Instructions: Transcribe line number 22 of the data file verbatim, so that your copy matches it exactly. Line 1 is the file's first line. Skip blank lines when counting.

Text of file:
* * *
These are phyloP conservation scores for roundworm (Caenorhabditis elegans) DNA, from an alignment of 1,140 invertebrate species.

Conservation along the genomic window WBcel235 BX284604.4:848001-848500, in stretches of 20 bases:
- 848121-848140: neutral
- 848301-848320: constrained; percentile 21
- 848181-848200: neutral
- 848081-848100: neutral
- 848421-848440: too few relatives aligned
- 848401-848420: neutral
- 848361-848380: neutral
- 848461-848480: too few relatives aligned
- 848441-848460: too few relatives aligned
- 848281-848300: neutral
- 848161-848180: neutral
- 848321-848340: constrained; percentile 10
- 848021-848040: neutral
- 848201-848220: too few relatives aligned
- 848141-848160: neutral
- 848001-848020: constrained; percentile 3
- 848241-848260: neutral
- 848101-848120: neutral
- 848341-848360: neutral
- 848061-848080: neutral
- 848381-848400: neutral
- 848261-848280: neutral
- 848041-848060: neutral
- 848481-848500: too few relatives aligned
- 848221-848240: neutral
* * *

- 848061-848080: neutral